©2014 Noramoji Project
The old fonts used on the signs of local stores may not be as sophist icated as a precisely designed commercial font, but these “stray lethers” (Noramoji) still have their own unique charms. This project's starting point was the desire to rediscover and archive the charms of these signs, from their design to their antique-like craftsmanship and the aging of materials. The “stray letters” discovered through the project are analyzed and then converted into usable computer fonts. By then distributing the font data online, more people can learn about the fonts on the old signs. The profits generated by the sales are given back to the owners of the original signs, helping to support their maintenance for future generations, passing on the scenery of regional towns and cities, and creating what we might call a typographic folk art movement.
©2014 Noramoji Project
Art director working in advertising, design, and art.
Born in Hyogo Prefecture in 1984, he graduated from the Graphic Design Department of Tama Art University, and works as a designer at design studio THA.
Born in 1982 in Ishikawa Prefecture and graduated with a major in visual design from Kanazawa College of Art. After working for an ad agency he is now a freelance graphic designer in Yamanashi. He is always scanning local signs out of his love for old tools and serving dishes.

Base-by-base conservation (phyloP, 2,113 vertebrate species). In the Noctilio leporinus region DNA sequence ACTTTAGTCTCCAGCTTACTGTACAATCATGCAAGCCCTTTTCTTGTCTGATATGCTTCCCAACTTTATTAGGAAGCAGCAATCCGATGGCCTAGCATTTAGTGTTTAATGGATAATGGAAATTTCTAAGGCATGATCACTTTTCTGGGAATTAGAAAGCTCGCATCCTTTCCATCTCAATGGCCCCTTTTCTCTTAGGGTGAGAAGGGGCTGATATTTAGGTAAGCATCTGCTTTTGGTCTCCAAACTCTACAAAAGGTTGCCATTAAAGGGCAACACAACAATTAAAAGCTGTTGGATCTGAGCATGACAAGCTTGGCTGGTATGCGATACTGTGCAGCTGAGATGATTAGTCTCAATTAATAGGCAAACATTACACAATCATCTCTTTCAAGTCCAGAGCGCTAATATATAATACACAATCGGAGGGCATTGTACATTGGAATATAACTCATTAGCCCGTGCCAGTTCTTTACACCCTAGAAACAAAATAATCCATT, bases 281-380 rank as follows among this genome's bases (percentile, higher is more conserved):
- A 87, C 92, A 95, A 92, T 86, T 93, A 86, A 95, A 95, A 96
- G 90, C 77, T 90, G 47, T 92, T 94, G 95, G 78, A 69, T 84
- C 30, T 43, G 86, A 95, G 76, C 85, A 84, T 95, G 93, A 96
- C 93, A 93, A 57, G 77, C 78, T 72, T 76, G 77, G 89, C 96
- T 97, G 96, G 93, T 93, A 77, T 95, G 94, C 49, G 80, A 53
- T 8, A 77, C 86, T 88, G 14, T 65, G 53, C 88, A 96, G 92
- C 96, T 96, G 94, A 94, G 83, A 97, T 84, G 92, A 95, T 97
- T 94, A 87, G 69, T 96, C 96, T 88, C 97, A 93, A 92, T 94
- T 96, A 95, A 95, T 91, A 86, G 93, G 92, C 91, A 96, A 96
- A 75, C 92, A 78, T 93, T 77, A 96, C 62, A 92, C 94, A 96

I have witnessed many projects engaging with the promotion of regional communities or which have inherited the local shopping arcades in the regional cities so wracked with aging and depopulation. But this was unprecedented. It aims to preserve the handwritten fonts on shop signs which maintain a distinctly Showa-era retro look in urban landscapes, and then analyze and convert them into fonts for digital distribution. Moreover, the sales from the data are then given back to the owners. Forget stray cats or dogs. This is “stray lettering” (Noramoji) by nameless artisans, drawn by hand and then released into the community, a form of quiet archaic tagging in sepia-toned streets. These preserved stray letters will survive as fonts for eternity. The project is set to expand to other regions. This is truly the kind of folk art movement which neither the Geospatial Information Authority nor Google Maps could give us. (UKAWA Naohiro)
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